18th Century Events Teacher Resources

Find 18th Century Events educational ideas and activities

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Young scholars explore the history of chocolate and its consumption. In this chocolate history lesson, students discover how industrialization changed the way humans consume chocolate. Young scholars use the provided worksheet to note details they learn about chocolate consumption through the centuries. 
Students research 18th century clothing, emphasizing the mob cap, and why it was worn. They analyze radius, diameter, and circumference, and construct their own mob cap out of paper.
In this SoHo House learning journey instructional activity, students read a short history of the So Ho house and the prominent workman associated with it. They read about James Watt, William Murdoch, and Matthew Boulton.
Students engage in a long term unit concerning world theatre history. They use guided questions in order to conduct research to cover the history of theatre in different time periods. During the class the teacher lectures and the students take notes to add to internet research.
For this online interactive history worksheet, students respond to 10 short answer questions about Europe between 1815 and 1848. Students may check some of their answers on the interactive worksheet.
Students research the concept of a dungeon during the time of the 18th century. They are looking for its significance and the reason for its construction tied to the lifestyles of people during the time. Students compare and contrast the prison system of the time with modern prisons.
Learners explore nature of cultural movements in Western Civilization since the 18th Century by examining various styles of painting, and analyzing impact of culture on its forms of artistic expression. Students then create imitative paintings of work by selected artist, and created weblets using Claris or Netscape.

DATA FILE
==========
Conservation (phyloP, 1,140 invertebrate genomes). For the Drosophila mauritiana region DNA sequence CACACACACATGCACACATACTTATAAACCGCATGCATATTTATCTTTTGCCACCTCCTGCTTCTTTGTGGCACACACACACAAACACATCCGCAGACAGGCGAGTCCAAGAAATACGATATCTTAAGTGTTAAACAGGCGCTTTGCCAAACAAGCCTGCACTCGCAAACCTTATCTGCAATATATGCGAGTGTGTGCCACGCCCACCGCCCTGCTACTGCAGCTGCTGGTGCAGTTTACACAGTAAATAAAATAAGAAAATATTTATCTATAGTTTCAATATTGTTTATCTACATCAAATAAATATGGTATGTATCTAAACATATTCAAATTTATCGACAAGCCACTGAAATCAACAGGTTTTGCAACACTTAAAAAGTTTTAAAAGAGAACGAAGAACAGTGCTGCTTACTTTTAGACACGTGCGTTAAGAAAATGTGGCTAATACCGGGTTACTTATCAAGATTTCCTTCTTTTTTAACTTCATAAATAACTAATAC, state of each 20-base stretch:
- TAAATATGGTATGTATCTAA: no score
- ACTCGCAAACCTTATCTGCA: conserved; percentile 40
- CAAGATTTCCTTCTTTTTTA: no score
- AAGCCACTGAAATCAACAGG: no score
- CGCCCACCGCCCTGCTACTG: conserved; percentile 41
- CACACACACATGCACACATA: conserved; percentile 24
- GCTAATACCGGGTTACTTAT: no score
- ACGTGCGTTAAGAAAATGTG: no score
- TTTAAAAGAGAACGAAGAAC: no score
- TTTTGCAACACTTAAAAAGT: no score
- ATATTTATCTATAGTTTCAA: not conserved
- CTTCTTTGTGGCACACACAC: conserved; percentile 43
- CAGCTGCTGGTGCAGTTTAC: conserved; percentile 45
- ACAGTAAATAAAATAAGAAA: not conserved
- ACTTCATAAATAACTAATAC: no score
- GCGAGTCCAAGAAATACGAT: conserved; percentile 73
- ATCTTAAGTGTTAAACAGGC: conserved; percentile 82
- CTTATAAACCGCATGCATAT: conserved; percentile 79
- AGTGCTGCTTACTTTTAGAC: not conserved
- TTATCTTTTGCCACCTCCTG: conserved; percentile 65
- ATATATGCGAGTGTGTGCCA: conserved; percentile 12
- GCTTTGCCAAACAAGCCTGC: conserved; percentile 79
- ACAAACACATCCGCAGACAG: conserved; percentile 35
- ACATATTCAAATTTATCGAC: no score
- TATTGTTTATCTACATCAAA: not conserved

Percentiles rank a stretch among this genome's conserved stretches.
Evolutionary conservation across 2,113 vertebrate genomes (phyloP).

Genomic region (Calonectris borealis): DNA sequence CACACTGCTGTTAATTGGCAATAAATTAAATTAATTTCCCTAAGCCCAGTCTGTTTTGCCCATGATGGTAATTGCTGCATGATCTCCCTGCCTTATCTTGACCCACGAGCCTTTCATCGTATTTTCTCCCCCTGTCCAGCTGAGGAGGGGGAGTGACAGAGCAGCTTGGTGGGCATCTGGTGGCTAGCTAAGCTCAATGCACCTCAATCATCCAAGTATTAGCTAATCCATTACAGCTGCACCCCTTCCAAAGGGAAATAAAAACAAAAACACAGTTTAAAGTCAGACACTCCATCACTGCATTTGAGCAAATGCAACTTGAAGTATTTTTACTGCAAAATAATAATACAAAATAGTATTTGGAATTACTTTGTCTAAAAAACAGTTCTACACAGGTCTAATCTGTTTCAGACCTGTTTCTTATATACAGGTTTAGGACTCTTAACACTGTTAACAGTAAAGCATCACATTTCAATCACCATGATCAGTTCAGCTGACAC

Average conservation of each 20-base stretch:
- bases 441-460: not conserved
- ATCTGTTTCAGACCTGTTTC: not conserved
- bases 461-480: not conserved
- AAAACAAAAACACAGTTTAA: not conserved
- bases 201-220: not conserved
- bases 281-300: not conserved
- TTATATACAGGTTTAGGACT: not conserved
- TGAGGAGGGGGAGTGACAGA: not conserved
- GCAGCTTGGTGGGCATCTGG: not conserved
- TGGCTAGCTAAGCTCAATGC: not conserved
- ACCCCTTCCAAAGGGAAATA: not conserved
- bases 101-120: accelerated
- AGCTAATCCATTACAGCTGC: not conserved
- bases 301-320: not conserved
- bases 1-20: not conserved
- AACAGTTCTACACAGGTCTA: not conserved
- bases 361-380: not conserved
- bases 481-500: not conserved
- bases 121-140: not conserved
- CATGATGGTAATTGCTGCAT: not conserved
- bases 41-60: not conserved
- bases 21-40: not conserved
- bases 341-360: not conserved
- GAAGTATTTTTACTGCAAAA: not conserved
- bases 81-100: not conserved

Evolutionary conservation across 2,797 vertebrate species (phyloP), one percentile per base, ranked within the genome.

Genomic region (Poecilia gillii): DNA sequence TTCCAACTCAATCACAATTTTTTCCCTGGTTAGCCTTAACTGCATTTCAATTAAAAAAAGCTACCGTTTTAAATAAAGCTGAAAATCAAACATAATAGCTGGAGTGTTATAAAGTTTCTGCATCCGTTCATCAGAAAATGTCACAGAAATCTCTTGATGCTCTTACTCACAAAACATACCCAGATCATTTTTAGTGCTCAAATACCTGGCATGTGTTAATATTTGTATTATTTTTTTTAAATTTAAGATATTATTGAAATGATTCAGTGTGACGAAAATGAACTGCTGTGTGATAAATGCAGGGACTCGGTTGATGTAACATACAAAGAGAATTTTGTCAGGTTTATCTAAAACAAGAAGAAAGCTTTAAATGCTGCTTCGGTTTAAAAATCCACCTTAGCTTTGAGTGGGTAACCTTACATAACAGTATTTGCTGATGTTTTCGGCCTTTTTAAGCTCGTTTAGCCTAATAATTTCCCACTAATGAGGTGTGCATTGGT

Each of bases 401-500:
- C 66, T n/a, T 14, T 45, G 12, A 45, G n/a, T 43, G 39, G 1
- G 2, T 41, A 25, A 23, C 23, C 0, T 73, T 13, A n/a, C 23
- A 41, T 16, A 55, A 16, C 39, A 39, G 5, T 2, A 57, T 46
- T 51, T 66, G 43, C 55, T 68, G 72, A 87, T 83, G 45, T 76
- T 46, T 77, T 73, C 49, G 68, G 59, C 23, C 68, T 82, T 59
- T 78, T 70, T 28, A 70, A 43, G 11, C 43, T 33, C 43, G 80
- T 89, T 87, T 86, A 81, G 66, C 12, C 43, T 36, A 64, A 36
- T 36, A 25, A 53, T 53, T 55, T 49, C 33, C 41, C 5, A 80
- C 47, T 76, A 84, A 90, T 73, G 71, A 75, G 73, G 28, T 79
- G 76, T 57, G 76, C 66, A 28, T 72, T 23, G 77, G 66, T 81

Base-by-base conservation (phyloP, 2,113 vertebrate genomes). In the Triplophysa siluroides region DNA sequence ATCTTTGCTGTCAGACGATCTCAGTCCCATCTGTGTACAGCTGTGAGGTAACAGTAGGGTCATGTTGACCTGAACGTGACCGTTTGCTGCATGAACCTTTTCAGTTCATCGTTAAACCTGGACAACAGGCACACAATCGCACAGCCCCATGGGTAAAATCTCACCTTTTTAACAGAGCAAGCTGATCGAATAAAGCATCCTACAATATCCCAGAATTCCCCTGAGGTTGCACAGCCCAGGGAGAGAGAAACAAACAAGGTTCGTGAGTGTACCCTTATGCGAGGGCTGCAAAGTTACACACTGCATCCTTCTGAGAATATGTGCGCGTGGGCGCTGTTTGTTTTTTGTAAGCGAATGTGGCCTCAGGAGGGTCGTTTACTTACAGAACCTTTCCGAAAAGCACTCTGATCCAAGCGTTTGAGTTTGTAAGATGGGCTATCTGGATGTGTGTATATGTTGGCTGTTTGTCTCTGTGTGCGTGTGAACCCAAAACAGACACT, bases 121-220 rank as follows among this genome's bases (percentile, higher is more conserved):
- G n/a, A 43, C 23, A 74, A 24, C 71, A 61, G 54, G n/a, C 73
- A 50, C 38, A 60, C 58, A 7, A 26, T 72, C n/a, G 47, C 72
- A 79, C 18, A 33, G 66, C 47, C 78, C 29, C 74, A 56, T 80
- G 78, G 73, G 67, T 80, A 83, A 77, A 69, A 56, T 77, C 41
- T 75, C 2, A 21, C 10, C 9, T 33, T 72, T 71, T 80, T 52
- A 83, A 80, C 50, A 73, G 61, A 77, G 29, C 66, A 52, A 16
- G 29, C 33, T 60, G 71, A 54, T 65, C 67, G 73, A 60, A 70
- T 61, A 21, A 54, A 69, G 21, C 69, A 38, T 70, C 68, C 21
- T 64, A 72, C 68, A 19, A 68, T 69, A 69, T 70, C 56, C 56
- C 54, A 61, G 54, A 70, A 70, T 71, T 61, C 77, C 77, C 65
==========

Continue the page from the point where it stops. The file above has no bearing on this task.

The proof is in the probate record. Much can be learned about history by investigating old, primary source documents. Class members hone their detective skills by examing the 1759 probate record of Sarah Green. Who was this lady? Was she relatively wealthy? Was she educated? Married women at that time could not own real property yet Sarah's probate record reveals she owned a lot of stuff. What then can be deduced? Guided by study questions, class members draw conclusions from the information recorded on the document.
Students read runaway slave advertisements while completing a chart to determine whether slaves successfully escaped. In this US history lesson plan, students must research the Virginia Runaways Digital Project and use the given links to runaway slave advertisements.
Fifth graders carefully analyze the artwork, Les Emigrants, and explore the reasons that people emigrated to the United States, and what life was like for new arrivals. They discuss what things immigrants were able to bring with them and what they had to leave behind. Students write a newspaper article on life as an immigrant during the time period portrayed.